Precision Fail

Hello!

I have the next code:

#include <stdio.h>

#include <math.h>

__global__ void  polevl_kernel(double x,double *ans){

  double ans2;

  ans2 = double(-59.9633501014107895267)*x + double(98.0010754185999661536);

  ans2 = ans2*x + double(-56.6762857469070293439);

  ans2 = ans2*x + double(13.9312609387279679503);

  ans2 = ans2*x + double(-1.23916583867381258016);

  *ans = ans2;

}

double polevl_gpu(double x) {

  double *ans_gpu;

  double *ans=(double *)malloc(sizeof(double));

cudaMalloc((void **)&ans_gpu, sizeof(double));

dim3 Dimi_grid(1);

  dim3 DimYBlock(1);

polevl_kernel<<< Dimi_grid, DimYBlock >>>(x,ans_gpu);

cudaMemcpy(ans, ans_gpu, sizeof(double), cudaMemcpyDeviceToHost);

  	

  cudaFree(ans_gpu);

  cudaThreadExit();

return *ans;

}

double polevl(double x) {

  double ans_cpu;

ans_cpu = double(-59.9633501014107895267)*x + double(98.0010754185999661536);

  ans_cpu = ans_cpu*x + double(-56.6762857469070293439);

  ans_cpu = ans_cpu*x + double(13.9312609387279679503);

  ans_cpu = ans_cpu*x+ double(-1.23916583867381258016);

return ans_cpu;

}

int main(int argc, char *argv[]){

  double ans_cpu, ans_gpu;

  double d=0.12873647402927101968117540309322066605091094970703;

ans_gpu=polevl_gpu(d);

  ans_cpu=polevl(d);

printf("GPU Result: %.50f\n",ans_gpu);

  printf("CPU Result: %.50f\n",ans_cpu);

return 0;

}

when i execute it, obtain the next output:

GPU Result: -0.19238382202673767751299749306781450286507606506348

CPU Result: -0.19238382202673776077972433995455503463745117187500

The test have been done in:

    Tesla C2050 and GeForce GTX 465.

    Cuda compilation tools 3.2.

The fail persist in simple precision, and only occur with negative numbers.

Someone know why does this fail happens?

Thnaks a lot!

The results differ only in the least significant bit. By all practical means, they are equal.

For more information about floating point arithmetics and rounding, google for “What every computer scientist should know about floating-point Arithmetic” by David Goldberg.

Least significants bits are very important if it is a medical aplication.

You are, I guess, assuming that the CPU is correct and the GPU is wrong. That might not actually be the case.

When you get to the level of the valid last digit of the significand, a single additional rounding operation can explain the difference. The GPU compiler is probably generating IEEE 754-2008 compliant fused multiply adds, the CPU compiler is probably not. The only way to be sure is to write the arithmetic using primitives with the same rounding modes in both cases, and then disassemble the resulting code for both devices and compare them.

If the last bits of a double precision result are ‘very important’ in a medical application, then that is a medical application which I don’t want anything to do with - because the calculation is done on noise. For example, if the unit of distance is metres, then the last bit of double precision (coming in at the 10[sup]-14[/sup] level) is roughly the radius of a uranium nucleus. Even single precision gets you to less than the thickness of a human hair. I somehow doubt that the input data will justify even the lower level of precision.

The numerical difference between the CPU and the GPU in this code is due to the last expression in polevl. This involves an effective subtraction of the constant from the rounded product ans_cpu*x. This leads to a mild case of subtractive cancellation on the CPU, as the operands are fairly close. The CPU computation thus “loses” 3 bits in this computation, i.e. the last three bits of the final result are zero bits carrying no useful information.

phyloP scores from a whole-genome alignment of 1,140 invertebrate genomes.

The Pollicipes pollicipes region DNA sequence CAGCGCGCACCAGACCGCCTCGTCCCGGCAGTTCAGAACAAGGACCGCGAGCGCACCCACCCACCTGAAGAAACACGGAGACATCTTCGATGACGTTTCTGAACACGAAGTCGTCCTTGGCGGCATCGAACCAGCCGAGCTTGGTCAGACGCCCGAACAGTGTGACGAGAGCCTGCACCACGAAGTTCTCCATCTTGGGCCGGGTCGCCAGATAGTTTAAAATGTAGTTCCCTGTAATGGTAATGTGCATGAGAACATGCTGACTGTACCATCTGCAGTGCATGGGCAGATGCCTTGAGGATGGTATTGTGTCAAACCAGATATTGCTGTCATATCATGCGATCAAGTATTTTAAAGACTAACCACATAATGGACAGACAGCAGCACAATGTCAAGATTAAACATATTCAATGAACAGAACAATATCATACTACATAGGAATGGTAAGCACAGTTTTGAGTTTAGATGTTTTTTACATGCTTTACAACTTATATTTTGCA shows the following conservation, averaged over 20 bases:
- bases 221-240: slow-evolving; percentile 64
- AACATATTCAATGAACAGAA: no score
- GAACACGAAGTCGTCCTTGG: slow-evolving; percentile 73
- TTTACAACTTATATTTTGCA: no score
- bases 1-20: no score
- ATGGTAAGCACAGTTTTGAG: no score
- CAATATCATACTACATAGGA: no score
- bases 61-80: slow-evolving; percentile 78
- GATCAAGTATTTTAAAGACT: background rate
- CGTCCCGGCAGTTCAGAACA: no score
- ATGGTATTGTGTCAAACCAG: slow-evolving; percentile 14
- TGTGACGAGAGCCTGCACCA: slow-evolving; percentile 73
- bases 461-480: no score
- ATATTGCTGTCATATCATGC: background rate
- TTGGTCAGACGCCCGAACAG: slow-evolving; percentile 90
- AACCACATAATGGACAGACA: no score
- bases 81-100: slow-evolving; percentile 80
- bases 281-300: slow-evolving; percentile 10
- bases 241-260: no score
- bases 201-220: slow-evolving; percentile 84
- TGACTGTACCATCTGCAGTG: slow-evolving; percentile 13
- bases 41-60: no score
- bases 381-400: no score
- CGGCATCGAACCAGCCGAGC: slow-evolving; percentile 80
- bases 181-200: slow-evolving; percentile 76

The GPU on the other hand evaluates this expression with a double-precision FMA (fused multiply-add), in which the unrounded product is retained for the effective subtraction, before rounding occurs. Thus the GPU result does not “lose” any bits, i.e. all bits of the final result carry useful information.

To simulate the lower-accuracy CPU computation on the GPU, one could explicitly code double-precision multiplies and adds at source level using the appropriate intrinsics provided by CUDA. This prevents the compiler from contracting these operations into a fused multiply-add:

#if 0

  ans2 = ans2*x + double(-1.23916583867381258016);

#else

  ans2 = __dadd_rn (__dmul_rn (ans2, x), double(-1.23916583867381258016)); 

#endif

The following shows the details of the expression evaluation. One can clearly see why the GPU result differs from the CPU result:

CPU

===

//

   4020432ca5391904   8.1311999923896181e+00

*  3fc07a6fd0e10884   1.2873647402927102e-01

--------------------------------------------

=  3ff0bf9e7ff8a44e   1.0467820166470747e+00

//

   3ff0bf9e7ff8a44e   1.0467820166470747e+00

+  bff3d39f8ef6ca7e  -1.2391658386738125e+00

--------------------------------------------

=  bfc8a00877f13180  -1.9238382202673776e-01

//

details of effective subtraction:

//

   1.0BF9E7FF8A44E * 2^0

-  1.3D39f8EF6CA7E * 2^0

------------------------

= -0.314010EFE2630 * 2^0  (normalize by 3-bit left shift)

========================

= -1.8A00877F13180 * 2^-3

//

//

GPU with FMA

============

//

   4020432ca5391904   8.1311999923896181e+00

*  3fc07a6fd0e10884   1.2873647402927102e-01

--------------------------------------------

=  3ff0bf9e7ff8a44e_5646d36bd061  (unrounded intermediate product)

//

   3ff0bf9e7ff8a44e_5646d36bd061

+  bff3d39f8ef6ca7e  -1.2391658386738125e+00

--------------------------------------------

=  bfc8a00877f1317d  -1.9238382202673768e-01

//

details of effective subtraction:

//

   1.0BF9E7FF8A44E_5646d36bd061 * 2^0

-  1.3D39f8EF6CA7E_000000000000 * 2^0

-------------------------------------

= -0.314010EFE262F_A9B92C942F9F * 2^0  (normalize by 3-bit left shift)

=====================================

= -1.8A00877F1317D_4DC......... * 2^-3

=====================================

= -1.8A00877F1317D * 2^-3